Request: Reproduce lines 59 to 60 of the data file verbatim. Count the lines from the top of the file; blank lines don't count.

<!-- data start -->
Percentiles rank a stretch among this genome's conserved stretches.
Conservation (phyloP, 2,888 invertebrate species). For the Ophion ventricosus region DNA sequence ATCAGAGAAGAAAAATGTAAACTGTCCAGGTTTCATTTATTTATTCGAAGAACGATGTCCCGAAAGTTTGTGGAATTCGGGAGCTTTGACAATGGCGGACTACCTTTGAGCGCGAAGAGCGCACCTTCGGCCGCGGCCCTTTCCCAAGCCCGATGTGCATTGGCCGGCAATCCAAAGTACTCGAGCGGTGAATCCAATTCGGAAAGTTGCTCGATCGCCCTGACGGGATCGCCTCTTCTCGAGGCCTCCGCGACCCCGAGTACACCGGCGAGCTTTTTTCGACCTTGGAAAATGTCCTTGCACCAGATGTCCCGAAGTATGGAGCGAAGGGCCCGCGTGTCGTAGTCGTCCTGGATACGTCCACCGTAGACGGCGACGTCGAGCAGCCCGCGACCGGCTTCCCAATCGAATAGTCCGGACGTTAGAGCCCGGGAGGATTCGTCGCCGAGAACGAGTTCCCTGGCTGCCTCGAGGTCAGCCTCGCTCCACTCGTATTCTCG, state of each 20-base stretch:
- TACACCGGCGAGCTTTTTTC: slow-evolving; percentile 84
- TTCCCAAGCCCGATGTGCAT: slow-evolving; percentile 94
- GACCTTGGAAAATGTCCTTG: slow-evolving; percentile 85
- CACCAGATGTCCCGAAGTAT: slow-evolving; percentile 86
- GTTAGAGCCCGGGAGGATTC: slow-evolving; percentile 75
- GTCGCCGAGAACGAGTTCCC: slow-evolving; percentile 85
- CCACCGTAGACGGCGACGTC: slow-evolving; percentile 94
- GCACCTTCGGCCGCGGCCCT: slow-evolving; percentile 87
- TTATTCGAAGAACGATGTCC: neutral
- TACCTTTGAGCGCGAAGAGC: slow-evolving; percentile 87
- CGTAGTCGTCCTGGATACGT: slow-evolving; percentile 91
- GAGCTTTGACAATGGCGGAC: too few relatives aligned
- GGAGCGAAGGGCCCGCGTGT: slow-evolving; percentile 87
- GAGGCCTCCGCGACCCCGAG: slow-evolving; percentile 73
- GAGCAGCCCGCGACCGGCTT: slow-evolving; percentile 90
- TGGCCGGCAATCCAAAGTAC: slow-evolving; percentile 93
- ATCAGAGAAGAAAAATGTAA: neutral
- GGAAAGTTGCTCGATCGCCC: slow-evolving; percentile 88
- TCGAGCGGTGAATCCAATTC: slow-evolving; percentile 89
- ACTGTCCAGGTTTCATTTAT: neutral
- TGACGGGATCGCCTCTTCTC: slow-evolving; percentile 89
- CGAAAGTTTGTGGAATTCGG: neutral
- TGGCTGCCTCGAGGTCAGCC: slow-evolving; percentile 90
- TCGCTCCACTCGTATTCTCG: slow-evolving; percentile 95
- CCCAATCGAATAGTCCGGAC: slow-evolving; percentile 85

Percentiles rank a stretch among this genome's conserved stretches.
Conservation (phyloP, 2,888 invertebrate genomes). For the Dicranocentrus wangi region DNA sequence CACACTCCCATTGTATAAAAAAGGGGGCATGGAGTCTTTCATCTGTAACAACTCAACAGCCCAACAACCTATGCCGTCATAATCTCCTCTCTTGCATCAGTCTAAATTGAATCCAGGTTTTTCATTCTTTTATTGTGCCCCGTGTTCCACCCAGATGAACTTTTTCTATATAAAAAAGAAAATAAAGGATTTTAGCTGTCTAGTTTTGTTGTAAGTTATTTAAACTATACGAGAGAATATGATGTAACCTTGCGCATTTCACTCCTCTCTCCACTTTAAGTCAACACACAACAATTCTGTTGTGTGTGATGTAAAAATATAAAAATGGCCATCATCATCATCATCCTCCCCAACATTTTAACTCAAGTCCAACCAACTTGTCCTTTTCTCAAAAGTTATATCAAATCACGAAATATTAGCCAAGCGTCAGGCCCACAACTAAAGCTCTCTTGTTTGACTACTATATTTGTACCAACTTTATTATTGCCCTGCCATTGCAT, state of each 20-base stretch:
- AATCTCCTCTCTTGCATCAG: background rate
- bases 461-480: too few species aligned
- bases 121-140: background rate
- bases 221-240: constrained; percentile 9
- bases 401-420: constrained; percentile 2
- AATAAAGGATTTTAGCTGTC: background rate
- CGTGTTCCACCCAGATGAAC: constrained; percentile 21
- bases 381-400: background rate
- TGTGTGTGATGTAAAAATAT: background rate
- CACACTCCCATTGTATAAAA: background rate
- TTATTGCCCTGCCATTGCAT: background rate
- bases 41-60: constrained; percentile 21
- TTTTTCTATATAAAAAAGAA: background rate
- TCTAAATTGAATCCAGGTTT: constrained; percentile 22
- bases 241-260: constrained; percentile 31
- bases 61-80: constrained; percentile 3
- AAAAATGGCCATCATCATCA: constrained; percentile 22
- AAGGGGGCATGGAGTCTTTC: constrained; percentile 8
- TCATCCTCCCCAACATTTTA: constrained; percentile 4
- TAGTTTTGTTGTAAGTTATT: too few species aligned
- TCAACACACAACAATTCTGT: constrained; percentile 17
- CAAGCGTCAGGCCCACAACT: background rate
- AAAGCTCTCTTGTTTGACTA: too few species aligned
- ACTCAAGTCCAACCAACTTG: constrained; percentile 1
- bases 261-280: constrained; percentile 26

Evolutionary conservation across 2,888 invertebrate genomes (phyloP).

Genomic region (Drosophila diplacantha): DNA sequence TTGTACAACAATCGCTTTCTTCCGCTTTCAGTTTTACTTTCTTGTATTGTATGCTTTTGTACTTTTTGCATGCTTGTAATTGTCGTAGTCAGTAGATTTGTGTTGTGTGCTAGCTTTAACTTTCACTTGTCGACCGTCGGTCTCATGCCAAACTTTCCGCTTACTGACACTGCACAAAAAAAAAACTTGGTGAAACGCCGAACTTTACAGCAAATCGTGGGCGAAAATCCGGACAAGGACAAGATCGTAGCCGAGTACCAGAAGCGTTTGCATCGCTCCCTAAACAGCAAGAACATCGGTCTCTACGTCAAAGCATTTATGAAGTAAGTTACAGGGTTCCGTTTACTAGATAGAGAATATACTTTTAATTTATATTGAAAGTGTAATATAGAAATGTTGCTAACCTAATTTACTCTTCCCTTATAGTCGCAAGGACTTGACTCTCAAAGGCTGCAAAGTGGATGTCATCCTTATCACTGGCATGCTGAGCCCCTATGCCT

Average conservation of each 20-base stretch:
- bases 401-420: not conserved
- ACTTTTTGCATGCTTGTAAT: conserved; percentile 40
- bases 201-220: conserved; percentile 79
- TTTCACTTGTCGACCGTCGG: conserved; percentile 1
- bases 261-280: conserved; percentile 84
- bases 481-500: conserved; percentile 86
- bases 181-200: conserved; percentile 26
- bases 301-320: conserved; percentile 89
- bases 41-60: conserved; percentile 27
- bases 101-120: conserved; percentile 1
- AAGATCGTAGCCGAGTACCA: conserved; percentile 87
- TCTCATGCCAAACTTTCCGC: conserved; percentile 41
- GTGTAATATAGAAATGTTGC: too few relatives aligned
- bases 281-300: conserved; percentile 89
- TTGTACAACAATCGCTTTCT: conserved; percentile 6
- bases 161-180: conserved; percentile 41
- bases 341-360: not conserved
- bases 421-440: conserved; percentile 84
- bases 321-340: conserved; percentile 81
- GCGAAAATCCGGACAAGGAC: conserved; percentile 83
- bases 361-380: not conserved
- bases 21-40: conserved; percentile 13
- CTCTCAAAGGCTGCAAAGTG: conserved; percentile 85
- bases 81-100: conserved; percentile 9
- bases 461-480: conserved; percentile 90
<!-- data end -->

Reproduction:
- ACTTTTTGCATGCTTGTAAT: conserved; percentile 40
- bases 201-220: conserved; percentile 79